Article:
Workers at the Hugo Boss plant whooped and cheered as the star of the "Lethal Weapon" movies toured the operation Tuesday.
Mariana Tarla, 52, of Cleveland, wiped away tears after Glover kissed her at the table where she was pressing black suits awaiting sleeves to be sewn on.
Co-workers clapped in response to the kiss, and one asked, "Can I have one?"
After the half-hour tour across a plant floor rivaling a football field in size, Glover held a news conference and appealed to Germany's Hugo Boss AG to reverse its shutdown decision.
"I saw men and women who work hard, who are the real backbone of this community," said Glover, who led a boycott of Hugo Boss formal wear at the Academy Awards on March 7.
Glover is active in social causes and last year joined labor, political and civil-rights leaders in a tour supporting U.S. manufacturing workers.
Hugo Boss said that for various reasons it didn't promote its suits to those attending the Oscars ceremony.
The union representing the workers, Workers United, says the facility is profitable but is being shut down because Hugo Boss can make clothing more cheaply in Europe. The company says the plant is not globally competitive.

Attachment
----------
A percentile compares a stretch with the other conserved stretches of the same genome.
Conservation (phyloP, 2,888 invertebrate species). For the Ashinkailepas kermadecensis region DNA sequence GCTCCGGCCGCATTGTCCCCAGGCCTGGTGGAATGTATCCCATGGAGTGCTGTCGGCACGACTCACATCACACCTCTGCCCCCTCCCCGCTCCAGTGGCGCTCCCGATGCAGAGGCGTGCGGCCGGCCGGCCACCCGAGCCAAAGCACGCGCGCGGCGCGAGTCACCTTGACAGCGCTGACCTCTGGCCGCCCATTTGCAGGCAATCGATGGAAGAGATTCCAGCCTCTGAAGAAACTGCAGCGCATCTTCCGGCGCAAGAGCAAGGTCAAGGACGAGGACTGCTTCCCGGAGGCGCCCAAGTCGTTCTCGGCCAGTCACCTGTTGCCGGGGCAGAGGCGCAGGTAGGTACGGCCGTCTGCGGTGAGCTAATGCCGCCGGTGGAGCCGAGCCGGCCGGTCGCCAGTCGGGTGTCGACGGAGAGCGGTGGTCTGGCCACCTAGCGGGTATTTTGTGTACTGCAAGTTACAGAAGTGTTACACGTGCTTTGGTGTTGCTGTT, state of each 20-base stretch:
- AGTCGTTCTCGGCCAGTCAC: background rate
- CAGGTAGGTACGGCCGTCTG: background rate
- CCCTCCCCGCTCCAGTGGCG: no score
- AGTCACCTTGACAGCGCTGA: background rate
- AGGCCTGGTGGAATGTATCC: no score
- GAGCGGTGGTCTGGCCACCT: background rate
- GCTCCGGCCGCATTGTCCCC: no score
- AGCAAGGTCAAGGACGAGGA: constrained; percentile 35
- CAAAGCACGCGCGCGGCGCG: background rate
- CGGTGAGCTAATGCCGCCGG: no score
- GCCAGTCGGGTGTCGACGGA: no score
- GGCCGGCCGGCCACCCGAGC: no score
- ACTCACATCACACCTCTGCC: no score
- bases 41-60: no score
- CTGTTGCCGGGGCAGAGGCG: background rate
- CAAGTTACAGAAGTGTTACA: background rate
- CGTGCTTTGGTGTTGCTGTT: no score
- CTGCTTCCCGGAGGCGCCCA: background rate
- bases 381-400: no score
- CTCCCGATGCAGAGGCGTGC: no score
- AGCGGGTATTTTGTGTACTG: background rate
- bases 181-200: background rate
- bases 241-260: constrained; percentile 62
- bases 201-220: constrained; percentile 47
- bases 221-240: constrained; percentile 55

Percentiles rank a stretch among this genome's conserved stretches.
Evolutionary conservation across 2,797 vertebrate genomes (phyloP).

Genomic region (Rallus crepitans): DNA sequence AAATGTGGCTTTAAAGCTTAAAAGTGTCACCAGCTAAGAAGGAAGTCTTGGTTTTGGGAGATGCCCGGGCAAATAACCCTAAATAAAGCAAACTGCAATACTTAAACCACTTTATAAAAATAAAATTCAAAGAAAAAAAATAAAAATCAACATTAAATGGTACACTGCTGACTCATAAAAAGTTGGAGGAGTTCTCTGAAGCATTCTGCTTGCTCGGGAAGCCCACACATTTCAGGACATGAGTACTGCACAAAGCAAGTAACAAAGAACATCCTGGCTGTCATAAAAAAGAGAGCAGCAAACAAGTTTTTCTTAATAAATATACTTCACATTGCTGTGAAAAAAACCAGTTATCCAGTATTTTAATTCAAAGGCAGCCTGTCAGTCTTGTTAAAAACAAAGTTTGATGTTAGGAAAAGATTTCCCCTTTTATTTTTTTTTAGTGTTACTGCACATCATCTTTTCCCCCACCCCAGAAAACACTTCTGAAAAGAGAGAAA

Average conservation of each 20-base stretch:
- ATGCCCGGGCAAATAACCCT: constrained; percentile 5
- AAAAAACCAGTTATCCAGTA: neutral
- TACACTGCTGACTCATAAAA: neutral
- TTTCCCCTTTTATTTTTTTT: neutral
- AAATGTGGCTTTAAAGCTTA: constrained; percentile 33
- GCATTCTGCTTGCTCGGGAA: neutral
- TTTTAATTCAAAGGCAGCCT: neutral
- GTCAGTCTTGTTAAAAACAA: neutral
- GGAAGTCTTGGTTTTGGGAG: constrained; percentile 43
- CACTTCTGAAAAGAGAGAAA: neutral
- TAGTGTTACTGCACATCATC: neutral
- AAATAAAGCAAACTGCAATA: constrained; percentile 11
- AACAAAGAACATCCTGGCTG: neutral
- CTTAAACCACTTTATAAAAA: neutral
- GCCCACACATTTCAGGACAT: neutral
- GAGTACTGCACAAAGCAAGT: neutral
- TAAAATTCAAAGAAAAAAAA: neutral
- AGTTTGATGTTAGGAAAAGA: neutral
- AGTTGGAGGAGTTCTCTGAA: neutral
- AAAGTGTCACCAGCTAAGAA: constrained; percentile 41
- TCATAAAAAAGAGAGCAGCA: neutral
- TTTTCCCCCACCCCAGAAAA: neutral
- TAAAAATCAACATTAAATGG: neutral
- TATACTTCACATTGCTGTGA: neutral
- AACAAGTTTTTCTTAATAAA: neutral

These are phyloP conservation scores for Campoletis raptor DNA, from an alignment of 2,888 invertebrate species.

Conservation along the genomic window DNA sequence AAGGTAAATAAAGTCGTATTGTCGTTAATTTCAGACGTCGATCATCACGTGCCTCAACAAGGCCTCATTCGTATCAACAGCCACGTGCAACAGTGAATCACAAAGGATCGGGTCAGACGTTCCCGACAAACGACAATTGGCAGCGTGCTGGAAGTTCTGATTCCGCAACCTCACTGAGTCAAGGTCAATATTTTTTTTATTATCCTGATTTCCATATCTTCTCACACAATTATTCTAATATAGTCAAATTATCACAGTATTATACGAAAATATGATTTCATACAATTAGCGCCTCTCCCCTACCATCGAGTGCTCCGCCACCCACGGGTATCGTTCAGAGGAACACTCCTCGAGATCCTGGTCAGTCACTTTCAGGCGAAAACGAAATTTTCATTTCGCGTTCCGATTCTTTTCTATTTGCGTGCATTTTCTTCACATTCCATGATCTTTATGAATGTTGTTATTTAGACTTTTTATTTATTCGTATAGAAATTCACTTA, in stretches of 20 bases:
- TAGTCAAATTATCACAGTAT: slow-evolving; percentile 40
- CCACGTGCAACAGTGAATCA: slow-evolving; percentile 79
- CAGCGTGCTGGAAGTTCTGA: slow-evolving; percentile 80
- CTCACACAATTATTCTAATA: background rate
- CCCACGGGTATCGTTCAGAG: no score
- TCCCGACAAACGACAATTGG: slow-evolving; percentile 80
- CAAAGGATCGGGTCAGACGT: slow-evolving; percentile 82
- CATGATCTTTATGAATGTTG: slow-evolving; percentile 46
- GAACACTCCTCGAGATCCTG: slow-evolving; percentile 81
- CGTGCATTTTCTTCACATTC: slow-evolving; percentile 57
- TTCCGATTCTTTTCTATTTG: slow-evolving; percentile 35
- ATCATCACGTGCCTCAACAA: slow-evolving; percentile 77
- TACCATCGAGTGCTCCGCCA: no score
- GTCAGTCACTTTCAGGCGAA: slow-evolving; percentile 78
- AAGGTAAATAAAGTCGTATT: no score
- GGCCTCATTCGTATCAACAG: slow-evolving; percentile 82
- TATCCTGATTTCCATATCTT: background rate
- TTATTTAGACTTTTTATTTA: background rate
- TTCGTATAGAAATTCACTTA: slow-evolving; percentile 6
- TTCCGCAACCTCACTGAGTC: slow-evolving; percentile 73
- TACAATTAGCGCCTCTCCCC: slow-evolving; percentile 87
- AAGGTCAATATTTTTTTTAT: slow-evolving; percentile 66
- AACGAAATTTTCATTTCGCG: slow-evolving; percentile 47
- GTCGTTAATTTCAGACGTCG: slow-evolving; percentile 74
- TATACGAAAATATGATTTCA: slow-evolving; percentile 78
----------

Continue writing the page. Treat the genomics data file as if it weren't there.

Hugo Boss, famed for its stylish fashion, announced in December that it would close the plant April 27. The shutdown target date remains unchanged, the company said Tuesday.
Andreas Stockert, Hugo Boss chief operating officer, said in an e-mail statement relayed from Germany that the pending shutdown was "an unfortunate but necessary business decision."
He said the company was considering sweetening an offer of severance, job search help and other benefits for affected workers and totaling $1.5 million.
"We strongly encourage the union to let us help their members in this critical transition rather than standing in the way," he said.
The company said it wants to talk to the union about the severance packages. The union said it is focused on saving jobs.
Most plant workers earn about $13 an hour.
During negotiations last year, the company told workers it wanted to lower wages to $8.30 hourly, according to the union. The company said concessions were rejected by the union.
Hugo Boss employs another 900 people in the U.S. in stores, showrooms and administrative positions.
By Thomas J. Sheeran